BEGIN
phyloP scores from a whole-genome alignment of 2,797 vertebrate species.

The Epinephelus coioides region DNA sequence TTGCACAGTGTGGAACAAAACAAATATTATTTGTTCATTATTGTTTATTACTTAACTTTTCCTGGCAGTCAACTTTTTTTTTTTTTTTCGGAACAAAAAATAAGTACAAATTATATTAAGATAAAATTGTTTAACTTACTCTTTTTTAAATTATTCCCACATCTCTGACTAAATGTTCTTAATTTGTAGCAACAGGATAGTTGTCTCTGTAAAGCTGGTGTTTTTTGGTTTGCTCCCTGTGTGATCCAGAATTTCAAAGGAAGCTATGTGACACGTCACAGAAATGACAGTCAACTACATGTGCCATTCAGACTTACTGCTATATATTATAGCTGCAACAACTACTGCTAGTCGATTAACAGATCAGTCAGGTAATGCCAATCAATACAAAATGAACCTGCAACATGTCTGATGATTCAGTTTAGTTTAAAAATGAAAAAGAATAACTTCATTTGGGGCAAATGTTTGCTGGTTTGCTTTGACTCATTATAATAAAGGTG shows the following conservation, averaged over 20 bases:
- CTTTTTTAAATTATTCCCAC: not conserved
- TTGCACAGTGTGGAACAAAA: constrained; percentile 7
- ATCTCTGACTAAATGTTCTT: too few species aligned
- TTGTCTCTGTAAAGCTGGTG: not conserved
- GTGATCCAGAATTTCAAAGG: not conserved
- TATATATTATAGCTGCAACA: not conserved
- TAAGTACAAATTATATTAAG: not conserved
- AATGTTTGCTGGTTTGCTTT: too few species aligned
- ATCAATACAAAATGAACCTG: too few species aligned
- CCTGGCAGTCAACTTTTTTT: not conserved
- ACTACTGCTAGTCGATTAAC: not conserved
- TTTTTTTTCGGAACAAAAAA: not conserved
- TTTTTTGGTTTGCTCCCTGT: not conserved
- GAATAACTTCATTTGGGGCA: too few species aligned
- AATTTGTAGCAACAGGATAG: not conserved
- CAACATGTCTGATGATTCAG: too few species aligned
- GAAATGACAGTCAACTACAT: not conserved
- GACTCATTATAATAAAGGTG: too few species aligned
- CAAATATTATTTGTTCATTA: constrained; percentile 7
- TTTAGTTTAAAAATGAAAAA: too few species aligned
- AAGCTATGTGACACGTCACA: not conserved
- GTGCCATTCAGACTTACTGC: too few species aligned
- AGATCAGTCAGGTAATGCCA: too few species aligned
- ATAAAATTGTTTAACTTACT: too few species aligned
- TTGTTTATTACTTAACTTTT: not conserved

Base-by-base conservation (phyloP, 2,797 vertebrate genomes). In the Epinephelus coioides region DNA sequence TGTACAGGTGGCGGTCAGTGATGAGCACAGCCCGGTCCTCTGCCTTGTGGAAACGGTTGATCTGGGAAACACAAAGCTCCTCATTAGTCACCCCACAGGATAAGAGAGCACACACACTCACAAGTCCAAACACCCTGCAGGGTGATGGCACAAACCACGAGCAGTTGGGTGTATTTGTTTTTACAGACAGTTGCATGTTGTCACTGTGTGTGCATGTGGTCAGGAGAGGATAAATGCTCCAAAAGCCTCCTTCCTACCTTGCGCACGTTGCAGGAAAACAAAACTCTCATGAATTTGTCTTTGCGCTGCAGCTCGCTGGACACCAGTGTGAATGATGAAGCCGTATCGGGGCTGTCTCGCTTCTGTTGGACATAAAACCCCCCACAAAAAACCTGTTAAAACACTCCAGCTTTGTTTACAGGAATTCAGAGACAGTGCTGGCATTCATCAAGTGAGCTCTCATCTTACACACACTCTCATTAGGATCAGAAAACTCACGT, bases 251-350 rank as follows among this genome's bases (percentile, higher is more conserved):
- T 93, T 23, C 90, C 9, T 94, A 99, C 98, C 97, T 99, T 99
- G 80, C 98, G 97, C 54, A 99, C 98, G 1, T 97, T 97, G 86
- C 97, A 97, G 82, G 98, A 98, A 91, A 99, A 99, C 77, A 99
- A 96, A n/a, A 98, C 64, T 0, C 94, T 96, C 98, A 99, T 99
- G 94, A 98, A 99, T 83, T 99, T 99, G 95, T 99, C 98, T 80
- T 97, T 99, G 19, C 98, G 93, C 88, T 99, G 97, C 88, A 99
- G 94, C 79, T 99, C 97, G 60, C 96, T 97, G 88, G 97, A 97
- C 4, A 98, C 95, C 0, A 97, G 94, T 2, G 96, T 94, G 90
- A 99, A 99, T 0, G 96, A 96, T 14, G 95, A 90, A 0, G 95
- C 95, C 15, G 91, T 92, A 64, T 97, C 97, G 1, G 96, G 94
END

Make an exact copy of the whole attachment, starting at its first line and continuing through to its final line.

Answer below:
phyloP scores from a whole-genome alignment of 2,797 vertebrate species.

The Epinephelus coioides region DNA sequence TTGCACAGTGTGGAACAAAACAAATATTATTTGTTCATTATTGTTTATTACTTAACTTTTCCTGGCAGTCAACTTTTTTTTTTTTTTTCGGAACAAAAAATAAGTACAAATTATATTAAGATAAAATTGTTTAACTTACTCTTTTTTAAATTATTCCCACATCTCTGACTAAATGTTCTTAATTTGTAGCAACAGGATAGTTGTCTCTGTAAAGCTGGTGTTTTTTGGTTTGCTCCCTGTGTGATCCAGAATTTCAAAGGAAGCTATGTGACACGTCACAGAAATGACAGTCAACTACATGTGCCATTCAGACTTACTGCTATATATTATAGCTGCAACAACTACTGCTAGTCGATTAACAGATCAGTCAGGTAATGCCAATCAATACAAAATGAACCTGCAACATGTCTGATGATTCAGTTTAGTTTAAAAATGAAAAAGAATAACTTCATTTGGGGCAAATGTTTGCTGGTTTGCTTTGACTCATTATAATAAAGGTG shows the following conservation, averaged over 20 bases:
- CTTTTTTAAATTATTCCCAC: not conserved
- TTGCACAGTGTGGAACAAAA: constrained; percentile 7
- ATCTCTGACTAAATGTTCTT: too few species aligned
- TTGTCTCTGTAAAGCTGGTG: not conserved
- GTGATCCAGAATTTCAAAGG: not conserved
- TATATATTATAGCTGCAACA: not conserved
- TAAGTACAAATTATATTAAG: not conserved
- AATGTTTGCTGGTTTGCTTT: too few species aligned
- ATCAATACAAAATGAACCTG: too few species aligned
- CCTGGCAGTCAACTTTTTTT: not conserved
- ACTACTGCTAGTCGATTAAC: not conserved
- TTTTTTTTCGGAACAAAAAA: not conserved
- TTTTTTGGTTTGCTCCCTGT: not conserved
- GAATAACTTCATTTGGGGCA: too few species aligned
- AATTTGTAGCAACAGGATAG: not conserved
- CAACATGTCTGATGATTCAG: too few species aligned
- GAAATGACAGTCAACTACAT: not conserved
- GACTCATTATAATAAAGGTG: too few species aligned
- CAAATATTATTTGTTCATTA: constrained; percentile 7
- TTTAGTTTAAAAATGAAAAA: too few species aligned
- AAGCTATGTGACACGTCACA: not conserved
- GTGCCATTCAGACTTACTGC: too few species aligned
- AGATCAGTCAGGTAATGCCA: too few species aligned
- ATAAAATTGTTTAACTTACT: too few species aligned
- TTGTTTATTACTTAACTTTT: not conserved

Base-by-base conservation (phyloP, 2,797 vertebrate genomes). In the Epinephelus coioides region DNA sequence TGTACAGGTGGCGGTCAGTGATGAGCACAGCCCGGTCCTCTGCCTTGTGGAAACGGTTGATCTGGGAAACACAAAGCTCCTCATTAGTCACCCCACAGGATAAGAGAGCACACACACTCACAAGTCCAAACACCCTGCAGGGTGATGGCACAAACCACGAGCAGTTGGGTGTATTTGTTTTTACAGACAGTTGCATGTTGTCACTGTGTGTGCATGTGGTCAGGAGAGGATAAATGCTCCAAAAGCCTCCTTCCTACCTTGCGCACGTTGCAGGAAAACAAAACTCTCATGAATTTGTCTTTGCGCTGCAGCTCGCTGGACACCAGTGTGAATGATGAAGCCGTATCGGGGCTGTCTCGCTTCTGTTGGACATAAAACCCCCCACAAAAAACCTGTTAAAACACTCCAGCTTTGTTTACAGGAATTCAGAGACAGTGCTGGCATTCATCAAGTGAGCTCTCATCTTACACACACTCTCATTAGGATCAGAAAACTCACGT, bases 251-350 rank as follows among this genome's bases (percentile, higher is more conserved):
- T 93, T 23, C 90, C 9, T 94, A 99, C 98, C 97, T 99, T 99
- G 80, C 98, G 97, C 54, A 99, C 98, G 1, T 97, T 97, G 86
- C 97, A 97, G 82, G 98, A 98, A 91, A 99, A 99, C 77, A 99
- A 96, A n/a, A 98, C 64, T 0, C 94, T 96, C 98, A 99, T 99
- G 94, A 98, A 99, T 83, T 99, T 99, G 95, T 99, C 98, T 80
- T 97, T 99, G 19, C 98, G 93, C 88, T 99, G 97, C 88, A 99
- G 94, C 79, T 99, C 97, G 60, C 96, T 97, G 88, G 97, A 97
- C 4, A 98, C 95, C 0, A 97, G 94, T 2, G 96, T 94, G 90
- A 99, A 99, T 0, G 96, A 96, T 14, G 95, A 90, A 0, G 95
- C 95, C 15, G 91, T 92, A 64, T 97, C 97, G 1, G 96, G 94